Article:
In brief the improved spreading apparatus or applicator of this invention obviates the aforenoted difficulties and shortcomings of known combination wet/dry spreaders, typified by the aforenoted patents, for example.
The improved spreader apparatus of this invention employs a hopper for holding and gravitationally dispensing granulated dry fertilizer materials to an under disposed impeller which is rotatably driven in response to manual propulsion of the spreader apparatus. The dry materials are broadcast in a generally semi-circular pattern and in a horizontal plane. Wet treatment materials are stored in a tank carried by the hopper and pumped under pressure by means of an electrically powered pump means to a plurality of spray nozzles located forwardly and beneath the dry material impeller. Thus, the wet materials are sprayed in a pattern located beneath the dry material pattern envelope, thereby protecting the wet materials from wind drift while isolating the wet materials from the dry fertilizer distributing means. Electrically powered valve means, suitably controlled by individual switch means, permit the operator to selectively control the spray pattern or patterns evolving from the multiple spray heads whereby the applicator is capable of spreading dry materials alone or in conjunction with the wet materials and vice versa. An optional hand spray wand is provided for hand spraying application to areas requiring limited and locally controlled distribution, such as along fences, between bushes, sidewalk cracks and other hard to reach areas, thus eliminating the need for supplemental portable spray equipment.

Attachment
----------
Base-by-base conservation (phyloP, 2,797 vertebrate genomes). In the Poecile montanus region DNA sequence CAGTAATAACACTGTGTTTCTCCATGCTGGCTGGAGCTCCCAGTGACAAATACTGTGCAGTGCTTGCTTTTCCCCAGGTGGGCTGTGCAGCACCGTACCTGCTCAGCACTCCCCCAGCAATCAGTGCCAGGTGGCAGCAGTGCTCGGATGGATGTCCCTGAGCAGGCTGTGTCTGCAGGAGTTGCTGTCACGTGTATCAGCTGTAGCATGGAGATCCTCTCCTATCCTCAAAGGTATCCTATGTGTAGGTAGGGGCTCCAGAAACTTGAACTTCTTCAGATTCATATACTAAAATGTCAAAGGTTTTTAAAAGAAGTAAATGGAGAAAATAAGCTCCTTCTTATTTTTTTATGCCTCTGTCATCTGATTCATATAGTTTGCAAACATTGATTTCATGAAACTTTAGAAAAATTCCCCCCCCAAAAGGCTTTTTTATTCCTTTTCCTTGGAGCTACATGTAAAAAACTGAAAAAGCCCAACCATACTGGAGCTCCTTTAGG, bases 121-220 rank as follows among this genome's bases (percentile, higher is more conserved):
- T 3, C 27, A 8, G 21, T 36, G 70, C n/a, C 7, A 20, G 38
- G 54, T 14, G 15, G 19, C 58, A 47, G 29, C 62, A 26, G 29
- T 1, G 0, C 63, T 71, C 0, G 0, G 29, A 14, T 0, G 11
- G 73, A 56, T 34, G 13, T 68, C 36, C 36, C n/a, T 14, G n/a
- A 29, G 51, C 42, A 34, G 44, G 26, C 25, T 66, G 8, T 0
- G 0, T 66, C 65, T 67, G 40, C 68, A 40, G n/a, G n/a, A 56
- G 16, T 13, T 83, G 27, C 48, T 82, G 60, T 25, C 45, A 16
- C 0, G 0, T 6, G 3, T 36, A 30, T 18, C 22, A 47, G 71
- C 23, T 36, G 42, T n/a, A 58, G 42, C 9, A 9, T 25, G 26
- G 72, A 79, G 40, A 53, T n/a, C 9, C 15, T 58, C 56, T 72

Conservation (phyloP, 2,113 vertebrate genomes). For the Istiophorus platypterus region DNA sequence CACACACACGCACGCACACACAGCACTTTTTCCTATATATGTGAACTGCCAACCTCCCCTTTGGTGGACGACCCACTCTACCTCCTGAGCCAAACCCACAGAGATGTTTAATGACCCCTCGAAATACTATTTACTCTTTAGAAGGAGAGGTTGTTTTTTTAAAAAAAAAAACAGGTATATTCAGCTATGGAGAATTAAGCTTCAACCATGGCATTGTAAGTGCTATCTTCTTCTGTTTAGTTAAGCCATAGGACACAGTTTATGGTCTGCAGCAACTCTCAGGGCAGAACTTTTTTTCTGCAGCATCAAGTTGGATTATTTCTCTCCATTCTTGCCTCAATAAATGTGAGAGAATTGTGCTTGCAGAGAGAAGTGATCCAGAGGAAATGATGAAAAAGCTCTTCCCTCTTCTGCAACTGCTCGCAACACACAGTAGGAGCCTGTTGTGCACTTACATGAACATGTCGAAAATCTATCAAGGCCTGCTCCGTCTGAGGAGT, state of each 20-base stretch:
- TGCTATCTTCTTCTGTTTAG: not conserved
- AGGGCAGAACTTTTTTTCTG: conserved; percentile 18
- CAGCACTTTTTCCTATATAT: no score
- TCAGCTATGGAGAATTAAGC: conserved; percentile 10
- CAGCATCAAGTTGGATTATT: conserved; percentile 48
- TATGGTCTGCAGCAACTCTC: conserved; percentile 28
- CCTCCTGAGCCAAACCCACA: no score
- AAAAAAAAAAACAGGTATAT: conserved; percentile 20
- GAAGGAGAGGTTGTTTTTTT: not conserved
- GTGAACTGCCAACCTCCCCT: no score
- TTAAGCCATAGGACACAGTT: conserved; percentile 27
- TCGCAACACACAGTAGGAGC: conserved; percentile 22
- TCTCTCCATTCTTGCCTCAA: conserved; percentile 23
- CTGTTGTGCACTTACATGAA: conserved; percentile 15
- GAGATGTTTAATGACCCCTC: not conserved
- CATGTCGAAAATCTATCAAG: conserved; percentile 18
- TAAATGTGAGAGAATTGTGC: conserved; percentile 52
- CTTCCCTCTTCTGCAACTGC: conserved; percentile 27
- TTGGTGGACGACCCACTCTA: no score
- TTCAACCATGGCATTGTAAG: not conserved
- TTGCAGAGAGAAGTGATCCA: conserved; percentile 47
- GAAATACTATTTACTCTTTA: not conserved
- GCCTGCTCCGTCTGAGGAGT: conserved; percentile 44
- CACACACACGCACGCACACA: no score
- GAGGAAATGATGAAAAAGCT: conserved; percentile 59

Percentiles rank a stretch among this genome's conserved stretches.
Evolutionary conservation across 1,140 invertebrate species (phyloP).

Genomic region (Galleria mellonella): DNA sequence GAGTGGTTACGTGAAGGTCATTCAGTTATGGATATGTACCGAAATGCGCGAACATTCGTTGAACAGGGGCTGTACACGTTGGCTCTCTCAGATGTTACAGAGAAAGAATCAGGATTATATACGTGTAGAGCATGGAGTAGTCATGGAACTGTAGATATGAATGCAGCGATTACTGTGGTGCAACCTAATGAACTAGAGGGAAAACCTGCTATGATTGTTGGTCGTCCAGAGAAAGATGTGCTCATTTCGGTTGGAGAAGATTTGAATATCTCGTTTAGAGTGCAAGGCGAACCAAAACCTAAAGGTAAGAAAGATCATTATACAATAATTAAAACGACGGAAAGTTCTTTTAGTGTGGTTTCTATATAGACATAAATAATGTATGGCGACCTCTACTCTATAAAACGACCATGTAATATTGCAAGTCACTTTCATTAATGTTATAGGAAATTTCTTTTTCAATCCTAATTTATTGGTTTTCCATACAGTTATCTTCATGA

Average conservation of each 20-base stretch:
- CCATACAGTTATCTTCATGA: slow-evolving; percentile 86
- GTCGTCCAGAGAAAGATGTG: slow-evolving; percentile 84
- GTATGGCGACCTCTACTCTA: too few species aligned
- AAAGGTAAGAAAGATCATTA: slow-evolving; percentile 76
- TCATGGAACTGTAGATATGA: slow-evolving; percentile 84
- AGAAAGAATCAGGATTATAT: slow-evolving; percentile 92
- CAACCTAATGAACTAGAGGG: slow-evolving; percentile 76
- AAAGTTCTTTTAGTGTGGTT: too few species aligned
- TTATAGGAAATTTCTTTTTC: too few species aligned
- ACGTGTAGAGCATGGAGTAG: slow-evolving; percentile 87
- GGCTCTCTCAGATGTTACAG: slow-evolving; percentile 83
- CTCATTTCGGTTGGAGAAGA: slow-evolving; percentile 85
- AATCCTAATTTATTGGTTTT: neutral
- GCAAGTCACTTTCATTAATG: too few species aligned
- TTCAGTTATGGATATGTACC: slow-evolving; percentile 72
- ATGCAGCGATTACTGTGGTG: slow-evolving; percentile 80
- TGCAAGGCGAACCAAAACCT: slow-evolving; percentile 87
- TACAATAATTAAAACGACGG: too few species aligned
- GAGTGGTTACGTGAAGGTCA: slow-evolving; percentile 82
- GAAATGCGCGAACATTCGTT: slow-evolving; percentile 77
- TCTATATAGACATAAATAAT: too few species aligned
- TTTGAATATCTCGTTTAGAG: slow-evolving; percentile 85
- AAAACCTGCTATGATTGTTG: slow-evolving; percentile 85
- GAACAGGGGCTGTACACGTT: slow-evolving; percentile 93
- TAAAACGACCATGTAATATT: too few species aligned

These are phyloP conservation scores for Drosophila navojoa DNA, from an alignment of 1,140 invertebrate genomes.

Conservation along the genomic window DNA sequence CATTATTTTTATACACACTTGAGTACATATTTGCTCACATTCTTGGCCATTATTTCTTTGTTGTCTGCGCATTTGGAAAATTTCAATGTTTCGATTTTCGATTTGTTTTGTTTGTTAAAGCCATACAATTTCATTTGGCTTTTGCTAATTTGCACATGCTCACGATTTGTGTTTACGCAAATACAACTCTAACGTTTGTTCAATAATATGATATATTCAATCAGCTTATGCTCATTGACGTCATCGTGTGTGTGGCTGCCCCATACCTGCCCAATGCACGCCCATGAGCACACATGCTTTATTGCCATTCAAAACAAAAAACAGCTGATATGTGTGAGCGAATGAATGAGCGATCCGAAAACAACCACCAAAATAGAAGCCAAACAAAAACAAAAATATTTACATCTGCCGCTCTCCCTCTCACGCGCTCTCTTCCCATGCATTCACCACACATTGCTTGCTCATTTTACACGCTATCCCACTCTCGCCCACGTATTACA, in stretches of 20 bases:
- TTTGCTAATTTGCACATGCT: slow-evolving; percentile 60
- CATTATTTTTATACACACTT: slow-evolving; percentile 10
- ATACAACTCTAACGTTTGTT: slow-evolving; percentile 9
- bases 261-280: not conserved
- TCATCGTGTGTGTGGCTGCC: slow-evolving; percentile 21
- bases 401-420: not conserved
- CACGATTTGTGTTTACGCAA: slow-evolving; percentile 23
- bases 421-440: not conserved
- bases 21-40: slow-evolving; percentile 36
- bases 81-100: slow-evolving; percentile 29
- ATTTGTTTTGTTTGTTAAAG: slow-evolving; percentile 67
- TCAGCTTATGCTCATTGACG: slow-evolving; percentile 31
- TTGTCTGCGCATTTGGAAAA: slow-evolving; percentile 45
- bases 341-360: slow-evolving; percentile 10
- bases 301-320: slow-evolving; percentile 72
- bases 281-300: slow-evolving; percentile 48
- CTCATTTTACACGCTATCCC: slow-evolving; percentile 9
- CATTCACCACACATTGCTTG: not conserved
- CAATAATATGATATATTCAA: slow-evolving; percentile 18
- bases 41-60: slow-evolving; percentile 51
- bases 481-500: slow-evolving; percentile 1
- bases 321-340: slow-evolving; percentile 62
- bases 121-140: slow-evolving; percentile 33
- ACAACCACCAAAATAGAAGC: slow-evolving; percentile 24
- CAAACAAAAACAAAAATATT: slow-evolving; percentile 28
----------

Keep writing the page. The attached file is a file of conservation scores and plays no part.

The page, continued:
It is one of the principle objects of this invention to provide a combination wet/dry machine or apparatus for applying dry and liquid lawn treatment materials over turf areas.
Still another important object of this invention is to provide an improved combination wet-dry fertilizer/herbicide spreader employing a wheel driven rotating impeller system for broadcasting dry fertilizer materials and a self-contained, electrically operated, low volume liquid spraying system workable in conjunction with a dry spreader system.
Still another important object of this invention is to provide an improved wet/dry apparatus and method of applying dry and liquid lawn treatment materials by which liquid herbicides and like materials are applied within and beneath the spread pattern application envelope of the dry materials.